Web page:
Christopher Wren's St Paul's,
In 1668, Christopher Wren thought he had the commission to build the new cathedral of St Paul's after the old cathedral burned down in the Great Fire of London in 1666. A cathedral had stood on the site since AD 604..
Wren planned to build a new St Paul's at lightning, rather than the usual cathedral speed. Given the need to rebuild London, he had good reason to hurry. However, he had not counted on the large obstacle which stood in his way.
Trying to get it right
Born in 1632, Wren had become Professor of Astronomy at Oxford and an expert in mathematics, mechanics, surveying, microscopy and architecture. He was a natural bridge builder between mathematicians, inventors and scientists and helped to found the Royal Society. Wren is one of those splendid and shattering people who makes us wonder why we are so slow.
Wren worked on three designs for St Paul's with brilliance, verve, and speed but a committee of judges and clergymen rejected each one of them. Wren would rebuild more than fifty churches all over London, but he could not seem to get St Paul's right.
Finally in 1675 his last design was approved, and construction began. The design was striking, but not as sensational as it would become. Furthermore, another obstacle loomed in London's weak clay soil and the subsiding of the cathedral's foundations. Wren would have to make adjustments to his great dome.
Wren had designed St Paul's cathedral in the shape of a cross, with the dome rising above the intersection of the arms - the crossroads. As building continued over the next thirty years, Wren made many alterations to the dome, which, at 364 feet high and 65,000 tons in weight, would become one of the largest cathedral domes in the world.
To pull off this feat, Wren placed three domes inside each other. Edward Rutherfurd writes in London -
"Between the domed ceiling seen from the interior and the metalled exterior roof which rises fifty feet higher, there was, not exactly a dome, but a massive brick cone, almost like a kiln." That cone supports the lantern on top and holds everything else in place as well. Around the base of the dome is a great double chain and all the way up the inner cone are bands of stone and iron chains "which hold everything tight, like the metal hoops round a barrel." Eight great pillars support the dome.
Wren, by then in his seventies, used to be pulled up in a basket every week so he could inspect progress.
The men who had approved the design and who still survived must have been astonished. Charles II had told Wren he could make "ornamental changes", but the finished St Paul's looked very different from what had been outlined.
The Whispering Gallery runs round the interior of the dome. It acquired its name when it was realized that a whisper against its walls was audible on the opposite side of the dome.
Looking up into St Paul's dome.
"A sea of carvings"
The first service in St Paul's was held on 2 December 1697 in the Quire, the part of the building where construction began. This is where the wood carvings of Grinling Gibbons can be seen – "a sea of carving. . .Spreading leaves and sinuous vines, flowers, trumpets, cherubic heads, festoons of fruit. . ." (London) "There is no instance of a man before Gibbons who gave wood the loose and airy lightness of flowers" (Horace Walpole) - or the softness of a sleeping child. Gibbons and his assistants carved several tons of oak with the greatest delicacy and inventiveness.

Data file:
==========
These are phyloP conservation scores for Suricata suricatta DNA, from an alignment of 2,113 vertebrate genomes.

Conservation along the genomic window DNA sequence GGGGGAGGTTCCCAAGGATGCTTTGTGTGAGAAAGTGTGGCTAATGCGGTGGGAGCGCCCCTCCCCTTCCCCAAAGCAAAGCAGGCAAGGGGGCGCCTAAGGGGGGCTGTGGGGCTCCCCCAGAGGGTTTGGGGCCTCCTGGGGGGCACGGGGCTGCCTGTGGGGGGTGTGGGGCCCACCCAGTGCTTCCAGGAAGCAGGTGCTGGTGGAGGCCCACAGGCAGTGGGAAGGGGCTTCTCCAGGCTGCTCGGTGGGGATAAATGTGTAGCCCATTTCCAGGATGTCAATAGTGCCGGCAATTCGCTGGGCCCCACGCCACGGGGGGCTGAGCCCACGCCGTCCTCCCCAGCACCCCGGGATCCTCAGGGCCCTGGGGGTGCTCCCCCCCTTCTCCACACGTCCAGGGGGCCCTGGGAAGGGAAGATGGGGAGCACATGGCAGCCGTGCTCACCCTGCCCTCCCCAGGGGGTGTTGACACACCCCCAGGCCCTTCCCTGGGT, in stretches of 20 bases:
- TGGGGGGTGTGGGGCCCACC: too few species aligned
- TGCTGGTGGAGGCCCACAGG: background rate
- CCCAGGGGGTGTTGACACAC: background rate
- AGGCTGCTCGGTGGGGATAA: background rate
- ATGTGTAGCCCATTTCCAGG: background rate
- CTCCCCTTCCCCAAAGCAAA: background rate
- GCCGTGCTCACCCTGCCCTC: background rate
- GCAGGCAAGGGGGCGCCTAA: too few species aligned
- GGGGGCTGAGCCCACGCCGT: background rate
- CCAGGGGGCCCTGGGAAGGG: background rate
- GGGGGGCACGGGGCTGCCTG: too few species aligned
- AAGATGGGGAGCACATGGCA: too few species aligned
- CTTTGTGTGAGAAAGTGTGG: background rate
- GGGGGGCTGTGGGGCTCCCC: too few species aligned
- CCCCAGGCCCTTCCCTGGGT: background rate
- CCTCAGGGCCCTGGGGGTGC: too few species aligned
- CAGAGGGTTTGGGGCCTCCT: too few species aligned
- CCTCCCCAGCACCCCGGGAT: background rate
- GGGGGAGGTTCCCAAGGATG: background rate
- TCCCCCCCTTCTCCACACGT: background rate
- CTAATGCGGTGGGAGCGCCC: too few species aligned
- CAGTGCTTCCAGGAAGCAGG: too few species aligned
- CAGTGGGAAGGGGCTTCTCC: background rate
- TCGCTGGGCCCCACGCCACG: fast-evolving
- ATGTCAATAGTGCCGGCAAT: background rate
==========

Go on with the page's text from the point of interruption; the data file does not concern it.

St Paul's survived Nazi German bombing in World War II.
Parliament called St Paul's finished on December 25th, 1711, but Parliamentary statements being what they have been and are, construction went on for some years after that.
Still, the cathedral was done before Wren died at the age of 91. In 2011, a 40 million pound renovation and cleaning has the cathedral looking newborn. Wren would be pleased.
Soldiers from America remembered
At the east end of the Cathedral, behind the High Altar, part of St Paul's was destroyed during the Blitz. It was funded and rebuilt in the 1950s to commemorate the members of the United States forces based in Britain who gave their lives defending liberty during World War II. It is called the American Memorial Chapel.
There has been a choir of boys and men at St Paul’s for over nine centuries. Evensong is sung every day. On Sundays there are three choral services - Matins, Eucharist and Evensong.
Christopher Wren died on the 25th of February 1723. He was buried in the crypt of his cathedral. His son wrote a true epitaph -
"Lector, Si Monumentum Requiris Circumspice" - Reader, if you seek his monument, look around.
When you contribute to this website,
BRITISH ARTISTS ONLINE
CHRISTOPHER WREN in 1711
LOVE'S MYSTERIES HEREJohn Donne was Dean of St Paul's
John Evelyn, who wrote a classic book on trees, saw Grinling Gibbons through a window, carving by candlelight. He introduced him to Christopher Wren.
Image: Historic Royal Palaces
Wren helped to found the Royal Society with many of the great scientists of the 17th century
Part of the door which Gibbons carved for the Wren Library at Cambridge.
This wonderful book describes Britain's gifts to the world. Adults will refresh their understanding of profound events in British history, and young people will find inspiration. Warning: This book defies aggressive secularism and unthinking multiculturalism. Written by the co-editors of this website, Share the Inheritance is beautifully illustrated with 125 colour images and a timeline. Available at Amazon UK and at Amazon USA.